Q&A: What's Going on With Gasoline Prices?
Gasoline prices are on the rise! How come? And what does it mean? Let's do a Q&A.
Q: How much has the price of gasoline increased recently?
A: Since the beginning of the year, the average price of gasoline has increased by 42 cents, from $3.36 to $3.78 per gallon. That's from the US Energy Information Administration, and it's an average of all grades, all formulations, across all regions of the country. The price has gone up more in some regions (like California) and less in others (like the Rocky Mountain states). You can see the regional variations here.
Q: How come it's gone up so much?
A: Gasoline prices are linked very tightly to crude oil prices. Stuart Staniford has the wonky graph here and the wonky explanation: "Technically, 97% of the variance of the price of gas is explained by the price of oil."
Q: So what's the relationship?
A: UC San Diego's James Hamilton, your go-to guy for the effect of oil prices on the economy, says his rule of thumb is that a $1 increase in the price of crude produces a 2½-cent increase in the price of gasoline. Lately, gasoline prices have been linked most closely to the price of Brent crude, and since the beginning of the year Brent has gone up from $107 to $123, a $16 increase. By Hamilton's rule, this should have produced an increase of 40 cents in the price of gasoline.
Q: Hey, that's almost exactly right! So there's nothing more to it than oil prices?
A: Pretty much. There are a few miscellaneous other factors, like refinery shutdowns and the change from winter to summer formulations, but they don't amount to much.
Q: Fine. But why have oil prices gone up?
A: In the long run, the answer is just supply and demand. Oil production has plateaued over the past few years because everyone in the world is pumping full out, and there's very little spare production capacity left. Meanwhile, because the global economy is recovering, demand has increased. Americans may be using less oil these days, but that doesn't make up for rising consumption in Asia, particularly China and India. So the basic reason for climbing oil prices is Econ 101: When global supply is stagnant and global demand goes up, prices increase.
In addition, there are other theories about why prices have specifically gone up just in the past couple of months. Bernie Sanders thinks it's because of oil speculators on Wall Street. Sanctions on Iran may be hurting their ability to ship crude. Additionally, some analysts think that some of the price increase is driven by fear that Iran might cut off oil shipments entirely, or else slow or close the Strait of Hormuz. In other words, some of it might be driven by panic.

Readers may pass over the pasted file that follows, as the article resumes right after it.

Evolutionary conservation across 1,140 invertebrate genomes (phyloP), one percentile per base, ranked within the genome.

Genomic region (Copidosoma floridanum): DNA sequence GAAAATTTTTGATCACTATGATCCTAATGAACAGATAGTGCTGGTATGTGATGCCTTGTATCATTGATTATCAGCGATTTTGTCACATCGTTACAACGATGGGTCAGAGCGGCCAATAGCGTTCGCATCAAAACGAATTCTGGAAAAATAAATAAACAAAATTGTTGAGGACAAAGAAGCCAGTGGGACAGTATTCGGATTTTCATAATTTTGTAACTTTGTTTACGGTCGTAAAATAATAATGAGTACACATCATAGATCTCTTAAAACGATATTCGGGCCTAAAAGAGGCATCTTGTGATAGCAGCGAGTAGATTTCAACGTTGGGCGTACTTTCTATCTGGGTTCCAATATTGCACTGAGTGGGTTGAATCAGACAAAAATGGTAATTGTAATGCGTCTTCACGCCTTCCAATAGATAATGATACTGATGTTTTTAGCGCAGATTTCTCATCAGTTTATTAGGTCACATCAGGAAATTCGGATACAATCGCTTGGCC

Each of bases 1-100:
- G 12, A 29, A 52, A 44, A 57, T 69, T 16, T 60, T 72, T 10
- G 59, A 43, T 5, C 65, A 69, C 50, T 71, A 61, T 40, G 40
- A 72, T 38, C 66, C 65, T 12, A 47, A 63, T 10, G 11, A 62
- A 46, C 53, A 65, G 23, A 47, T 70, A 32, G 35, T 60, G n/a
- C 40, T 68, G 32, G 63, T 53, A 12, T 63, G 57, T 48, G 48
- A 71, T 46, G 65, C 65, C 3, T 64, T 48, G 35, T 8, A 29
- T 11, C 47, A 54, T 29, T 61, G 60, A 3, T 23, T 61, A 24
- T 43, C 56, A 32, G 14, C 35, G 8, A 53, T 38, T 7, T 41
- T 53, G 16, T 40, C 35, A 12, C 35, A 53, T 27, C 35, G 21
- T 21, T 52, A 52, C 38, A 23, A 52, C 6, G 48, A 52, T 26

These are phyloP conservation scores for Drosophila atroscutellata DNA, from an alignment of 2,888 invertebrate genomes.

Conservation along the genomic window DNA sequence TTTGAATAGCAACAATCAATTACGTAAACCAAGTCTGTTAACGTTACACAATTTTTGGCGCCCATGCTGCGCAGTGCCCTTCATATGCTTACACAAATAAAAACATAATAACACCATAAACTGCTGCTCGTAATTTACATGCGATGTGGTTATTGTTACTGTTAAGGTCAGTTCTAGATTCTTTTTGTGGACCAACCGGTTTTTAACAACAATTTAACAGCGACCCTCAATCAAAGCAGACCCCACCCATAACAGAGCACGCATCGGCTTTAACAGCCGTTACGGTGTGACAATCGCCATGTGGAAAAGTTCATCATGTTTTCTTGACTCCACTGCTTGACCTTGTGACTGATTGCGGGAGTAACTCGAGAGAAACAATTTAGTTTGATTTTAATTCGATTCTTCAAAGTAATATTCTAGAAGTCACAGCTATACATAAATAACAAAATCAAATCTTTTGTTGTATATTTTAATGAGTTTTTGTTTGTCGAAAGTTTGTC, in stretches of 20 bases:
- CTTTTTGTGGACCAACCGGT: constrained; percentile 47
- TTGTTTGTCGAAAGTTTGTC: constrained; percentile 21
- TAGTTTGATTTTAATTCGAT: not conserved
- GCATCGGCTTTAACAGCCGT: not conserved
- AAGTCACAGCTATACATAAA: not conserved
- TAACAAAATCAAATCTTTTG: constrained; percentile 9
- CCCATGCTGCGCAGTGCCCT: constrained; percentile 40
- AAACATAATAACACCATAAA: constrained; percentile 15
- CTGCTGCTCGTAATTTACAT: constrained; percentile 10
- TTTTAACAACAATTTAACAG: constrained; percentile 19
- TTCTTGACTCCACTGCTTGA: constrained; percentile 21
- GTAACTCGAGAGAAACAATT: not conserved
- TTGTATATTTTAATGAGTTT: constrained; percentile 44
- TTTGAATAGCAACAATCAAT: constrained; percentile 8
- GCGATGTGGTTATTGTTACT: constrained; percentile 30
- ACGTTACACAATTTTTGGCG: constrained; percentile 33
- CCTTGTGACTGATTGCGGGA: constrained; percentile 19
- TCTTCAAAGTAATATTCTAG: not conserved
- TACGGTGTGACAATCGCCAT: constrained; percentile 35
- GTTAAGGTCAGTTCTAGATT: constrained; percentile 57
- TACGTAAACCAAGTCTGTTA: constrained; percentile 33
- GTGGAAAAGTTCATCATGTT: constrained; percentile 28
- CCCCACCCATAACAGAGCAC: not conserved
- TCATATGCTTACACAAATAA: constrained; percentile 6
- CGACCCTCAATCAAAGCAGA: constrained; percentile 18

But here's the main takeaway: Demand for oil is pushing up against supply limits, and that's a permanent condition. From now on, demand is always going to be bumping up against supply limits because even if supply rises a bit in the future, demand is rising even faster. And when supply and demand are that tightly constrained, every small bump in demand or disruption in supply causes a big swing in prices. Last year it was the war in Libya that caused a price spike. This year it's Iran. But it's always going to be something. It doesn't take much anymore to produce a $30 swing in oil prices.
Q: Is this bad news for President Obama? Aren't presidential elections heavily influenced by gasoline prices?
A: Nate Silver crunched the numbers on this and concluded that the effect was actually pretty small. High prices at the pump probably have a negative effect on an incumbent president, but not much of one.
A: Not so fast. You also need to factor in the fact that higher oil prices are likely to slow down the economy. Jared Bernstein provides the nickel summary: "In terms of the overall economy, what you worry about here is a) oil is an important production input to everything we do, and b) higher gas prices mean less disposable incomes for people. Those are the dynamics behind the rules of thumb—the ones that say a $10 increase in a barrel of oil translates into about a quarter more per gallon at the pump, and, if it sticks, could shave 0.2% off of GDP growth. Not good, and why oil is #2 on my list of threats to the recovery (right after fiscal drag and before Europe)."
James Hamilton has done a lot of academic work on the effect of oil prices on the economy, and the effect is very real. If prices stay high, it could put a damper on economic performance later this year, and that in turn could hurt Obama's reelection chances.
Q: Do you have any good news to share?
A: Not really. New shale oil finds in North Dakota might increase global supplies a bit, but probably not enough to make up for increasing demand from China and other emerging economies. Basically, prices are going to stay high for the foreseeable future; even small supply disruptions are likely to cause big price gyrations; and big supply disruptions are likely to cause full-blown recessions. Like it or not, this is our future. I recommend you buy a motorcycle.